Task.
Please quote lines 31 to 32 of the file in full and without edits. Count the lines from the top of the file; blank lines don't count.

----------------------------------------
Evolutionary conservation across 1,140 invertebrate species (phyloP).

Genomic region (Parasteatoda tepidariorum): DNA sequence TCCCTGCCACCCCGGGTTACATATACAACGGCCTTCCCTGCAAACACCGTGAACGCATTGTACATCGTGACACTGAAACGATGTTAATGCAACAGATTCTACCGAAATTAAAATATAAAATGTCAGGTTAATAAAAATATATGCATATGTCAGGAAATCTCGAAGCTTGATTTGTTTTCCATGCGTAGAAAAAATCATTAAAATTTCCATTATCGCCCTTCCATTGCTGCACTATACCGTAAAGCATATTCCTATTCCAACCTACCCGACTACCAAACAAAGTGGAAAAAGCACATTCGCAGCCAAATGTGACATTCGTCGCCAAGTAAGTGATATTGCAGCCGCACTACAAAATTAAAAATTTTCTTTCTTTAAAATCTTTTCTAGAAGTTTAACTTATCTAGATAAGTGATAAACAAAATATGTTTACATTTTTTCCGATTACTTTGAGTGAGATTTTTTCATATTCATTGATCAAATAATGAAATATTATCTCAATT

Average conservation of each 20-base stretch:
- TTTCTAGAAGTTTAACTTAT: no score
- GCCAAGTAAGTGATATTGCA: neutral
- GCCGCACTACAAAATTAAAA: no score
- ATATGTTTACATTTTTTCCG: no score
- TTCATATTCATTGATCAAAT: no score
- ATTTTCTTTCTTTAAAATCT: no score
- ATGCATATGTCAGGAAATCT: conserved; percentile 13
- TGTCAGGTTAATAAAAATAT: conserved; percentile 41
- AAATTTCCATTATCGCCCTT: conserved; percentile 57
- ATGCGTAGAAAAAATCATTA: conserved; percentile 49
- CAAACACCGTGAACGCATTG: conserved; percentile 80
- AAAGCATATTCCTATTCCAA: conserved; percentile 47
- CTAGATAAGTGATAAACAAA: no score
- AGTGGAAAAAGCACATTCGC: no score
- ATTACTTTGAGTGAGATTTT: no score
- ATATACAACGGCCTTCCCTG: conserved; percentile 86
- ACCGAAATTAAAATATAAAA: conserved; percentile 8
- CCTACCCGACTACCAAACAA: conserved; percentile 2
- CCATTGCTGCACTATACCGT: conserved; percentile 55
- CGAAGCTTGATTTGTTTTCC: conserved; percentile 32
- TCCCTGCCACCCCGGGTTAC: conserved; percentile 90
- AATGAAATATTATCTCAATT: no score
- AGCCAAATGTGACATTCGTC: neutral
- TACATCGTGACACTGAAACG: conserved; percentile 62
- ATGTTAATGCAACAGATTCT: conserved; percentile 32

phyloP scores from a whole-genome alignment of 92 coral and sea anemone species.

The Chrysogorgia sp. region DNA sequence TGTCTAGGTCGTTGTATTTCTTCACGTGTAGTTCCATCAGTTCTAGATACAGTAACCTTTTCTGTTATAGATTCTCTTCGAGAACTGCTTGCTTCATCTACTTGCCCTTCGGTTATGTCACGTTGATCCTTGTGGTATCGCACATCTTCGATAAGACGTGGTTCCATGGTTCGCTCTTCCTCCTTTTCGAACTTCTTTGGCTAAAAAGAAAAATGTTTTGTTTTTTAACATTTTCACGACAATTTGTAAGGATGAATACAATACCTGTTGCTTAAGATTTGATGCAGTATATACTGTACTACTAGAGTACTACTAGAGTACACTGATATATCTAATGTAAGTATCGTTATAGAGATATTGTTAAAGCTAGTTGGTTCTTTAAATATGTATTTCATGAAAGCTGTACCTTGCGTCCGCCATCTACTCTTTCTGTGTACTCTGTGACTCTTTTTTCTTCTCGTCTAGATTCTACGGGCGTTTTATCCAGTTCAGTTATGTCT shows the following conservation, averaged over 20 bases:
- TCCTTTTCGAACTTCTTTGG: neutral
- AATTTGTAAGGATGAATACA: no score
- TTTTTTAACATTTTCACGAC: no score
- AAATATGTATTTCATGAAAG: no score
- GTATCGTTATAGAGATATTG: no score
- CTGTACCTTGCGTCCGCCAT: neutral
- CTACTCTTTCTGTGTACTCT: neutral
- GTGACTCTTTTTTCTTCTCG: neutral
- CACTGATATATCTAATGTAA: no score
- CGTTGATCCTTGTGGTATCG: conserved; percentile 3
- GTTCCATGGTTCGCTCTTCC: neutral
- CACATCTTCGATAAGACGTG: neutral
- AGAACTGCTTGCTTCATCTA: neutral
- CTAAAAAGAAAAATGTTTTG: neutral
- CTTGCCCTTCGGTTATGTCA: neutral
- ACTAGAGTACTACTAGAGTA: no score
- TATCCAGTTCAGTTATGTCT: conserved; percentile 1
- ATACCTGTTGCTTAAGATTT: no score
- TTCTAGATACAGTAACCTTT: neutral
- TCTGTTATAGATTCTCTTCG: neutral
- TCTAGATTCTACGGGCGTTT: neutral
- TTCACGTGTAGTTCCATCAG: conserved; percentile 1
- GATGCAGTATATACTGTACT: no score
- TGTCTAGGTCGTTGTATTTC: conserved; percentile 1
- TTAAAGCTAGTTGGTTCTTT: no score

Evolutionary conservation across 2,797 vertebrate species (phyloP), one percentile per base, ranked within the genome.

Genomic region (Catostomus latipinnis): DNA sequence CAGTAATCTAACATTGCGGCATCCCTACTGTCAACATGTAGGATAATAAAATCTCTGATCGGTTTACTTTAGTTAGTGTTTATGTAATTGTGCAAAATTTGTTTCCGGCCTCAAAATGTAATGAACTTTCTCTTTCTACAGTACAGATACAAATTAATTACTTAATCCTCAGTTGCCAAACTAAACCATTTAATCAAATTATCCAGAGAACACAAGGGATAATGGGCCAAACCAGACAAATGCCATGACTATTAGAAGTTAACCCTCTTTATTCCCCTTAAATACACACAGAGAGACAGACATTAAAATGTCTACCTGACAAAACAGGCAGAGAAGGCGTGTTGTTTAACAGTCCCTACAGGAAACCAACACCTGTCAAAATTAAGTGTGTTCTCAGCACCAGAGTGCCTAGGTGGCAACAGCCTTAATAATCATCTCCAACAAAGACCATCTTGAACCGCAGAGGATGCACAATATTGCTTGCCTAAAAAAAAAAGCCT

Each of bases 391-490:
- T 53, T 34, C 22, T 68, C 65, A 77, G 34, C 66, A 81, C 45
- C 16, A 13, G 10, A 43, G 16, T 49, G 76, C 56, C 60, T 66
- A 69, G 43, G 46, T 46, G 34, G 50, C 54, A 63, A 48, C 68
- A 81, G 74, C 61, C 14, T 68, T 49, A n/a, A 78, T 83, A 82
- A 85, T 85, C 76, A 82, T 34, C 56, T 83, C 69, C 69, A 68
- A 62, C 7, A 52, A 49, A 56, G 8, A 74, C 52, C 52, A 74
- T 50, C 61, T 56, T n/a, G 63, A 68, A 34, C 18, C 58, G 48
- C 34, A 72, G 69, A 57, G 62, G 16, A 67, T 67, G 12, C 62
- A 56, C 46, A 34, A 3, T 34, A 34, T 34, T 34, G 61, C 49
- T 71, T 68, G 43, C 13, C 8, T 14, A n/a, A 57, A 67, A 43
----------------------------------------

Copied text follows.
- TCCTTTTCGAACTTCTTTGG: neutral
- AATTTGTAAGGATGAATACA: no score